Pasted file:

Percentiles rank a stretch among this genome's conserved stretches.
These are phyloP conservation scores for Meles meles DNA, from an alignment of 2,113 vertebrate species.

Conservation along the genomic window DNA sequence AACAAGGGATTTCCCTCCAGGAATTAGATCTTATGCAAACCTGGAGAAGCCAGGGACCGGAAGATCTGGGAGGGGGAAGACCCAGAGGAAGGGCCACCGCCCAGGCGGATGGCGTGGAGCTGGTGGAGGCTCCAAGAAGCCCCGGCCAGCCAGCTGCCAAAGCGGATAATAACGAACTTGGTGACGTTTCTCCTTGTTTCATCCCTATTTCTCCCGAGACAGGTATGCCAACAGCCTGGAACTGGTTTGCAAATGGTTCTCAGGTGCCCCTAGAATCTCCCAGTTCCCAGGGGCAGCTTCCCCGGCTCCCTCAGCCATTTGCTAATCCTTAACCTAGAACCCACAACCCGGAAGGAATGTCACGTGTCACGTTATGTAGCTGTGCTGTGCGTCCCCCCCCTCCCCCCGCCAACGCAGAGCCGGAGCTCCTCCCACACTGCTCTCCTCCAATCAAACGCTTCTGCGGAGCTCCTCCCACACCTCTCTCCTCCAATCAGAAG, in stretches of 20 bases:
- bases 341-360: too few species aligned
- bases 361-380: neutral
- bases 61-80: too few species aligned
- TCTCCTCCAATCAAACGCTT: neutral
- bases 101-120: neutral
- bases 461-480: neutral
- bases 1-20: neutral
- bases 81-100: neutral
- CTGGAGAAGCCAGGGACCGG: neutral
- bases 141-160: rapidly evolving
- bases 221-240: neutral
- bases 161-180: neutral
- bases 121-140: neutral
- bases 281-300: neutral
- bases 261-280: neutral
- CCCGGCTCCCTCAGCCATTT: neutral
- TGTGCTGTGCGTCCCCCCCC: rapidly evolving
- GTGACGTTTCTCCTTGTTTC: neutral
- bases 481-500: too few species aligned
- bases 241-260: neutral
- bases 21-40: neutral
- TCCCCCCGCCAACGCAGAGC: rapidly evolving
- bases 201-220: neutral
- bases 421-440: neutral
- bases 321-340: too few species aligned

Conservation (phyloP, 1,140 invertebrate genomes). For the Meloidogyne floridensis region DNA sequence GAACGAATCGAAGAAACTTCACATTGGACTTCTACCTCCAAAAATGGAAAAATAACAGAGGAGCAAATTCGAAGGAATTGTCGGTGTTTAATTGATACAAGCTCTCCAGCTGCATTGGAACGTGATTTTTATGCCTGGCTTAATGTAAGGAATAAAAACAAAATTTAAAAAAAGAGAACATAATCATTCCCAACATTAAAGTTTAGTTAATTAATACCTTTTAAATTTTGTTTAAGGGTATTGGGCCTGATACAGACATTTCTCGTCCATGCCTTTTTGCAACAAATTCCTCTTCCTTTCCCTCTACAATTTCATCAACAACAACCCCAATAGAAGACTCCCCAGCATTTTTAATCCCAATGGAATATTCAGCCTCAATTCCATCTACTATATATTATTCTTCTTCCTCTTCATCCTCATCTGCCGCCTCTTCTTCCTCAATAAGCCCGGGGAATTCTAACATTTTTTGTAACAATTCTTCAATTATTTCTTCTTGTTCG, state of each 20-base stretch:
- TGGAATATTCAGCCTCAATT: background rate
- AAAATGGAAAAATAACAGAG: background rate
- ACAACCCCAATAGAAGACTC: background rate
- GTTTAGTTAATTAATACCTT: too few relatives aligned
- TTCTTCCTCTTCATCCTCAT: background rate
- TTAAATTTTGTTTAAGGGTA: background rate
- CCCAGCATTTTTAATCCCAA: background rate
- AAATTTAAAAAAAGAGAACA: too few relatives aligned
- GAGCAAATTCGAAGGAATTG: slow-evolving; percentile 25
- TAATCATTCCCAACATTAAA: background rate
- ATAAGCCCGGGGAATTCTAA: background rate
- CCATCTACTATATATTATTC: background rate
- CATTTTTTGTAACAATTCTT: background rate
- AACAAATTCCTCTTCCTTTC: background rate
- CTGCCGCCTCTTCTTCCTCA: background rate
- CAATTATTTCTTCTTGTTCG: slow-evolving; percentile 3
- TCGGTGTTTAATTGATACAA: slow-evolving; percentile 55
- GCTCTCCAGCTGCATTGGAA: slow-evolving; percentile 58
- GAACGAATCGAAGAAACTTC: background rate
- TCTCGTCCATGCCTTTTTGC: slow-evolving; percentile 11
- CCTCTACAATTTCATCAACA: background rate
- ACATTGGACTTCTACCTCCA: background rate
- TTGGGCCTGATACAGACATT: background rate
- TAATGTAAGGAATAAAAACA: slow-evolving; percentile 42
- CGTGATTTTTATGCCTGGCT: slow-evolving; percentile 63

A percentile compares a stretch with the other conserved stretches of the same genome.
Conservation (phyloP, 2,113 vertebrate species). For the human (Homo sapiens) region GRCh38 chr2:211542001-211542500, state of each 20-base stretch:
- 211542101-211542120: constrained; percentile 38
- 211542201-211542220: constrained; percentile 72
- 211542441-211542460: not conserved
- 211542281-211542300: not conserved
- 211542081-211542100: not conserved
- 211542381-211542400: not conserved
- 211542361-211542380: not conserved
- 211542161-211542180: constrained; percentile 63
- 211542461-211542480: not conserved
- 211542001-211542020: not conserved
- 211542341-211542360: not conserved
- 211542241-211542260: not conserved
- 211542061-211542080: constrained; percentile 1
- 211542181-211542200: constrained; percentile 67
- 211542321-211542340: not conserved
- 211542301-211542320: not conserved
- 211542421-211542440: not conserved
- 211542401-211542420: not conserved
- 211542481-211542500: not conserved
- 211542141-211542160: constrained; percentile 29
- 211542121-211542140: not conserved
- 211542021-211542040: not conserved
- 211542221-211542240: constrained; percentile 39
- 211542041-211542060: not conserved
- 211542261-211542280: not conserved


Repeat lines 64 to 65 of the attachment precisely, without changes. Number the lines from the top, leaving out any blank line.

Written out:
- 211542161-211542180: constrained; percentile 63
- 211542461-211542480: not conserved